Trains may seem pretty mundane in the 21st century, when compared with jet aircraft.
These days, trains play a small role in transporting Americans. Things are a bit flashier in Europe and Asia, where they’re used for high-speed, comfortable travel.
This contrasts vividly with the last century, when not just trains but armoured trains were a vital piece of machinery in the two great military conflicts of the era.
The armoured train was first seen in the American Civil War, according to The Jamestown Foundation. But the battle-ready form of transportation came to prominence in World War I, when Russia used it as a means of defence during cross-country travel.
The trains were used by most of the European nations fighting in World War II: Poland took advantage of them extensively, Nazi Germany reacted and began using them, the Russians kept their fleet up. Even Canada patrolled its west coast with one for a time in case of an invasion, according to Canada’s Virtual Museum.
These trains were not just armoured — they were heavily armed. Cannons, machine guns, anti-aircraft weapons, and even tanks were on board these moving walls of terror.
While the armoured train could transport large amounts of firepower rapidly cross country, they also had quite a few drawbacks.
They were hardly stealthy. Their reliance on tracks not only limited where they could go, it provided the enemy with an easy target: Sabotage the tracks, and you disable the train.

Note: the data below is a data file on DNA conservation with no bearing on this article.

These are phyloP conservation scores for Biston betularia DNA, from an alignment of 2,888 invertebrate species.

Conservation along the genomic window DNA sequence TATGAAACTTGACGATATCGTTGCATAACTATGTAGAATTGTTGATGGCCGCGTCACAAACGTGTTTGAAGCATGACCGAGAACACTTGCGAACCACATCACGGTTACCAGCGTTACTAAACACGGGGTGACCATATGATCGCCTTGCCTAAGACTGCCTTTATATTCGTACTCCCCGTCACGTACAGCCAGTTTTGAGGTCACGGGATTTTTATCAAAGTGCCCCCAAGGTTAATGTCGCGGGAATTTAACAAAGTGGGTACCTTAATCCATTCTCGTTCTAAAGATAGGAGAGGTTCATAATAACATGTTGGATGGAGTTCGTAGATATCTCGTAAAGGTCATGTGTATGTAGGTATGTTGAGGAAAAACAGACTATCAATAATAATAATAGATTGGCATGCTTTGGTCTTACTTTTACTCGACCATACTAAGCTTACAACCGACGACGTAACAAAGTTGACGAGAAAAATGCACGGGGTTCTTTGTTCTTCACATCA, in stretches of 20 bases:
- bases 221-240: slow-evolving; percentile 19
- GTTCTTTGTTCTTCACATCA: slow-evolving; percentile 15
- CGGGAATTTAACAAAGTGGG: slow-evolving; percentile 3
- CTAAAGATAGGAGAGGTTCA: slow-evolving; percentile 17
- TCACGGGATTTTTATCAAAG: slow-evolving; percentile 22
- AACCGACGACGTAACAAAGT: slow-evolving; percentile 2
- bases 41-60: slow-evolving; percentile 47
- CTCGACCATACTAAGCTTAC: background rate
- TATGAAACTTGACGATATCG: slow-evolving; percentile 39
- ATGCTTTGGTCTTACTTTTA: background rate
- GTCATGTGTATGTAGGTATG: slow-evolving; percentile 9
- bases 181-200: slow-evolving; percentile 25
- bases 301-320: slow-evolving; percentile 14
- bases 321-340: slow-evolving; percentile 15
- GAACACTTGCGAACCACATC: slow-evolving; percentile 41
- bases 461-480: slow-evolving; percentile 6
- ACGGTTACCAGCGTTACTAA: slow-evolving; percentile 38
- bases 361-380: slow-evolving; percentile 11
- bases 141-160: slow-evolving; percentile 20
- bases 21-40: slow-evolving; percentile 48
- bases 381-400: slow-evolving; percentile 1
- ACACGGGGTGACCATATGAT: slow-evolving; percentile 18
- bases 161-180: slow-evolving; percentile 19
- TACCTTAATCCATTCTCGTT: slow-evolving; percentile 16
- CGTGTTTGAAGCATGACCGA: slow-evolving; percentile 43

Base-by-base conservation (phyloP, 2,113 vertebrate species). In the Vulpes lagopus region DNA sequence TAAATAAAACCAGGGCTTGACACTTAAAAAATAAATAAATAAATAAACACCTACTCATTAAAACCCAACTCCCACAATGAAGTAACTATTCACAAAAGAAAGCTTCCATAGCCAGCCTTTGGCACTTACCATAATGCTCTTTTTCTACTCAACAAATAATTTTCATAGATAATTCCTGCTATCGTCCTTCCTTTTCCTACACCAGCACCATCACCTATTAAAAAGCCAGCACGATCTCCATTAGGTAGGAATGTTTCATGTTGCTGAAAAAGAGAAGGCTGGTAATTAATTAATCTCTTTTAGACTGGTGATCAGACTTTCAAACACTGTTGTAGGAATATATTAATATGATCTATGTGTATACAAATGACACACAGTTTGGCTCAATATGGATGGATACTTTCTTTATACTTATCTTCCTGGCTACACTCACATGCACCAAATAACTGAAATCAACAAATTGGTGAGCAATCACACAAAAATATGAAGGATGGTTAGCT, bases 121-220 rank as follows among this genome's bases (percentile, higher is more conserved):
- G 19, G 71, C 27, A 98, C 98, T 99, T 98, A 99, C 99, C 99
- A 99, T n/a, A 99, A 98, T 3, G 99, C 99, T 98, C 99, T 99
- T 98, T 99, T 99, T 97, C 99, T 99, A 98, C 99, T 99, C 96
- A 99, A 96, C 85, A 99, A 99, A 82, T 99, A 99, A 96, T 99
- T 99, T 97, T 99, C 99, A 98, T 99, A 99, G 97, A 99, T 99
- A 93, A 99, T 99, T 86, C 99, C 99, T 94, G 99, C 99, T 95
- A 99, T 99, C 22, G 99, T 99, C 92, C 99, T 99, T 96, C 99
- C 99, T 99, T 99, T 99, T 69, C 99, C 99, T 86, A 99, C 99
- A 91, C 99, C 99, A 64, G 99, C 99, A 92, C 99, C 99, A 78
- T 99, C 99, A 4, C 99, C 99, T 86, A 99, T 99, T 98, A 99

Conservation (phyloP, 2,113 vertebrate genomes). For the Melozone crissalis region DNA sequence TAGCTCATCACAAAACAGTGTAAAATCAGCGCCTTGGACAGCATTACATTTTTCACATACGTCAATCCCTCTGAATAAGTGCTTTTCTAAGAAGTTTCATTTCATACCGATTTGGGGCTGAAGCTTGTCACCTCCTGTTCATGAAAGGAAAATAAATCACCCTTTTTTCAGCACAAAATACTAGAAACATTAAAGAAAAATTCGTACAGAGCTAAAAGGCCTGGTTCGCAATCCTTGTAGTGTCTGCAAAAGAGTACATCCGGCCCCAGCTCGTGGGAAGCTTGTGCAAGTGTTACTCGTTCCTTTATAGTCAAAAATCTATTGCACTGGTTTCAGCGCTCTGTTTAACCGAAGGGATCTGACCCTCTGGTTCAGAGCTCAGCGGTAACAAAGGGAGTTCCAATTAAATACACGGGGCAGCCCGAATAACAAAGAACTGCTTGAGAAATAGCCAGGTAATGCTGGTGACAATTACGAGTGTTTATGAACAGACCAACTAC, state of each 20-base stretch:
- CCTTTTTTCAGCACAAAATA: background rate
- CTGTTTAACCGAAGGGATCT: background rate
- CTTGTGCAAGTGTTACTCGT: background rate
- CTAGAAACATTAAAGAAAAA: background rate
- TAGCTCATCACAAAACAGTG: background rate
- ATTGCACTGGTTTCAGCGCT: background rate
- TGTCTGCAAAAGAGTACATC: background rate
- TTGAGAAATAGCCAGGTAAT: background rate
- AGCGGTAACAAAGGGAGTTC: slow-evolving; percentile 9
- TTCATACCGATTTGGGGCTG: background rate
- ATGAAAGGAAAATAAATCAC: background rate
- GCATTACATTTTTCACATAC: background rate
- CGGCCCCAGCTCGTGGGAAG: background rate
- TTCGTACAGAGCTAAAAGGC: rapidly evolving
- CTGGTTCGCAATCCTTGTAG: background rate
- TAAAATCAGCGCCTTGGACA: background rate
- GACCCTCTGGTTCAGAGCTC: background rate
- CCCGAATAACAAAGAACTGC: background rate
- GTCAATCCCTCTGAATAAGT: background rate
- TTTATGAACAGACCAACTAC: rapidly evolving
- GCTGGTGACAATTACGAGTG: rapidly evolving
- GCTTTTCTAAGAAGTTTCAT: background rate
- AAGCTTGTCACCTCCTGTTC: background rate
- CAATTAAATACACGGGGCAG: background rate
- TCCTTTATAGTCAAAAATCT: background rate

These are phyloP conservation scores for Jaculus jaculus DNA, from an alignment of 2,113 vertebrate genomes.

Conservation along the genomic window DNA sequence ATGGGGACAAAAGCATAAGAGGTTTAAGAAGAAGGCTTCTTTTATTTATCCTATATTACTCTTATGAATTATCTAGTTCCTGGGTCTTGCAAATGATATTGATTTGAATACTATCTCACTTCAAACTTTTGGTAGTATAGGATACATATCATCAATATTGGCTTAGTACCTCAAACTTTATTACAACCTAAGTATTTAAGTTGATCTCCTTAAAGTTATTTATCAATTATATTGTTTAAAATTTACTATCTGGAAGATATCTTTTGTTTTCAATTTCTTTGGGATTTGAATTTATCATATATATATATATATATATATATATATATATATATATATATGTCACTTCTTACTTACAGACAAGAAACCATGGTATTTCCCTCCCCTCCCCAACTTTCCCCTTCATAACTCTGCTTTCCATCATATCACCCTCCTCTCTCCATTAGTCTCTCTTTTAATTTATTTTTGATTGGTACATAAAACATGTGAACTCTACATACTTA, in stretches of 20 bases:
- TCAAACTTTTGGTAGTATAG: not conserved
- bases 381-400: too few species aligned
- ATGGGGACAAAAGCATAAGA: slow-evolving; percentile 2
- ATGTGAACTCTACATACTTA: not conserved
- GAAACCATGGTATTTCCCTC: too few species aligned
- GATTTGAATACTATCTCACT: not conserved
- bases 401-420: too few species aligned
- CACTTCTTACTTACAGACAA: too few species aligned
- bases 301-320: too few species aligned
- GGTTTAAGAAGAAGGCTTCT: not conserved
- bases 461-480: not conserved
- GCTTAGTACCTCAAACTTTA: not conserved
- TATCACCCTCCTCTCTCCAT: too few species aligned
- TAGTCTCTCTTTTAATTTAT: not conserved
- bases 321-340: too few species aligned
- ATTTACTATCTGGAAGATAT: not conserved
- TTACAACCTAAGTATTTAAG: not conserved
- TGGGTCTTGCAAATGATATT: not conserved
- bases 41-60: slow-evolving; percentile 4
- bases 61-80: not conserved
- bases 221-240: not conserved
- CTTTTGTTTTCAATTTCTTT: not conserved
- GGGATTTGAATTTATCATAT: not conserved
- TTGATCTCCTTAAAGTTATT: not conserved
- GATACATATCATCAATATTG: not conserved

After World War II, automotive technology had caught up sufficiently to render the armoured train obsolete. But these insane trains have left an indelible mark on history.
[An earlier version of this feature was written by Alex Davies and Travis Okulski.]
This early Polish train, Smialy, is one of the most famous of the era. The rotating turret on the front helped clear out anything that got in the way.
Here is another shot of Smialy. It was captured by Poland in 1919 but was used in both wars by four different nations: Austria, Poland, the USSR, and Germany.
Over time, the compartments for the soldiers became increasingly secure. This one resembles a fortress.
Some of the cannons on these locomotives appear to be a size that would be more appropriate for a battleship.
As we said, the main issue with these trains was that they ran on tracks. Derailments and fires were their Achilles' heel.
During WWII, the Germans derailed this Polish train with a bomb dropped by the Luftwaffe. It was deserted next to the tracks as the German soldiers neared.
The wartime role of trains has not been totally forgotten. This Russian train, now decommissioned, is part of an installation in its home country.
Here's a classic German news reel of an armoured train in action. This is probably the only time you will ever see a train called in as backup.
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